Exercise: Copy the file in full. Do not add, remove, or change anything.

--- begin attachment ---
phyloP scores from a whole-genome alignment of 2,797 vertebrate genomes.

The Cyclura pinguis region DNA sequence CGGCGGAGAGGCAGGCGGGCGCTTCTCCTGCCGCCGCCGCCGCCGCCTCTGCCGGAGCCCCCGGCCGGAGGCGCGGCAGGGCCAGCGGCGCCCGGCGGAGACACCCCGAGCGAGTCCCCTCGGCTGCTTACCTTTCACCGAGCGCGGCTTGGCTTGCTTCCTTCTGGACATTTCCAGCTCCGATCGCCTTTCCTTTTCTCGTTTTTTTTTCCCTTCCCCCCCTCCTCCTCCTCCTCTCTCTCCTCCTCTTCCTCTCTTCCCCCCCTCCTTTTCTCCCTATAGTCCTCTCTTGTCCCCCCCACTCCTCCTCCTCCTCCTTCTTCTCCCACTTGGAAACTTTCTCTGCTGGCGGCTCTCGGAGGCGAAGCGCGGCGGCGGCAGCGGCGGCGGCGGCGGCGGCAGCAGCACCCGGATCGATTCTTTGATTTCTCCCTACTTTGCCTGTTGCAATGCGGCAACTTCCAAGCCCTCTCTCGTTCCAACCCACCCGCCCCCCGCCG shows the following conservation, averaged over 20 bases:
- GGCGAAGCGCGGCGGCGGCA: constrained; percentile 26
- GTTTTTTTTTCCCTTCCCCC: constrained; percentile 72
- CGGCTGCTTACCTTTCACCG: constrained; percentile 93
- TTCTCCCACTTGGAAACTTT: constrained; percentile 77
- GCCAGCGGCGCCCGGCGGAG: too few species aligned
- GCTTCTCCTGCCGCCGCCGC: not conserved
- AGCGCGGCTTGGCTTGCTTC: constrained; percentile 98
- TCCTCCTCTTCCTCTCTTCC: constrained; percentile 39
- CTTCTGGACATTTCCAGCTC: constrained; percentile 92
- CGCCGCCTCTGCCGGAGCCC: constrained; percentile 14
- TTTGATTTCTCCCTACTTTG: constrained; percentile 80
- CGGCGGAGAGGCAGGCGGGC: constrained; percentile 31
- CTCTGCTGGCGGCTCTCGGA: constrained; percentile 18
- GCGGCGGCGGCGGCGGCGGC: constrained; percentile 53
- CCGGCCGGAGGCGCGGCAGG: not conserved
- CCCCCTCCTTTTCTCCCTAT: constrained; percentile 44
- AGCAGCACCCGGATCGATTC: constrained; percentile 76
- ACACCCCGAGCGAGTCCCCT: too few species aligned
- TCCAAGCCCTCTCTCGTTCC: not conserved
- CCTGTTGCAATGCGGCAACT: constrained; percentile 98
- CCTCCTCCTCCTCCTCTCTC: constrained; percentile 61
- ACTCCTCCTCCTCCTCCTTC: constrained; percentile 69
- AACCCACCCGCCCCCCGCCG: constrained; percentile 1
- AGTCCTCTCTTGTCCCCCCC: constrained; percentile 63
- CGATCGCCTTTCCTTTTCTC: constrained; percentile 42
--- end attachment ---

phyloP scores from a whole-genome alignment of 2,797 vertebrate genomes.

The Cyclura pinguis region DNA sequence CGGCGGAGAGGCAGGCGGGCGCTTCTCCTGCCGCCGCCGCCGCCGCCTCTGCCGGAGCCCCCGGCCGGAGGCGCGGCAGGGCCAGCGGCGCCCGGCGGAGACACCCCGAGCGAGTCCCCTCGGCTGCTTACCTTTCACCGAGCGCGGCTTGGCTTGCTTCCTTCTGGACATTTCCAGCTCCGATCGCCTTTCCTTTTCTCGTTTTTTTTTCCCTTCCCCCCCTCCTCCTCCTCCTCTCTCTCCTCCTCTTCCTCTCTTCCCCCCCTCCTTTTCTCCCTATAGTCCTCTCTTGTCCCCCCCACTCCTCCTCCTCCTCCTTCTTCTCCCACTTGGAAACTTTCTCTGCTGGCGGCTCTCGGAGGCGAAGCGCGGCGGCGGCAGCGGCGGCGGCGGCGGCGGCAGCAGCACCCGGATCGATTCTTTGATTTCTCCCTACTTTGCCTGTTGCAATGCGGCAACTTCCAAGCCCTCTCTCGTTCCAACCCACCCGCCCCCCGCCG shows the following conservation, averaged over 20 bases:
- GGCGAAGCGCGGCGGCGGCA: constrained; percentile 26
- GTTTTTTTTTCCCTTCCCCC: constrained; percentile 72
- CGGCTGCTTACCTTTCACCG: constrained; percentile 93
- TTCTCCCACTTGGAAACTTT: constrained; percentile 77
- GCCAGCGGCGCCCGGCGGAG: too few species aligned
- GCTTCTCCTGCCGCCGCCGC: not conserved
- AGCGCGGCTTGGCTTGCTTC: constrained; percentile 98
- TCCTCCTCTTCCTCTCTTCC: constrained; percentile 39
- CTTCTGGACATTTCCAGCTC: constrained; percentile 92
- CGCCGCCTCTGCCGGAGCCC: constrained; percentile 14
- TTTGATTTCTCCCTACTTTG: constrained; percentile 80
- CGGCGGAGAGGCAGGCGGGC: constrained; percentile 31
- CTCTGCTGGCGGCTCTCGGA: constrained; percentile 18
- GCGGCGGCGGCGGCGGCGGC: constrained; percentile 53
- CCGGCCGGAGGCGCGGCAGG: not conserved
- CCCCCTCCTTTTCTCCCTAT: constrained; percentile 44
- AGCAGCACCCGGATCGATTC: constrained; percentile 76
- ACACCCCGAGCGAGTCCCCT: too few species aligned
- TCCAAGCCCTCTCTCGTTCC: not conserved
- CCTGTTGCAATGCGGCAACT: constrained; percentile 98
- CCTCCTCCTCCTCCTCTCTC: constrained; percentile 61
- ACTCCTCCTCCTCCTCCTTC: constrained; percentile 69
- AACCCACCCGCCCCCCGCCG: constrained; percentile 1
- AGTCCTCTCTTGTCCCCCCC: constrained; percentile 63
- CGATCGCCTTTCCTTTTCTC: constrained; percentile 42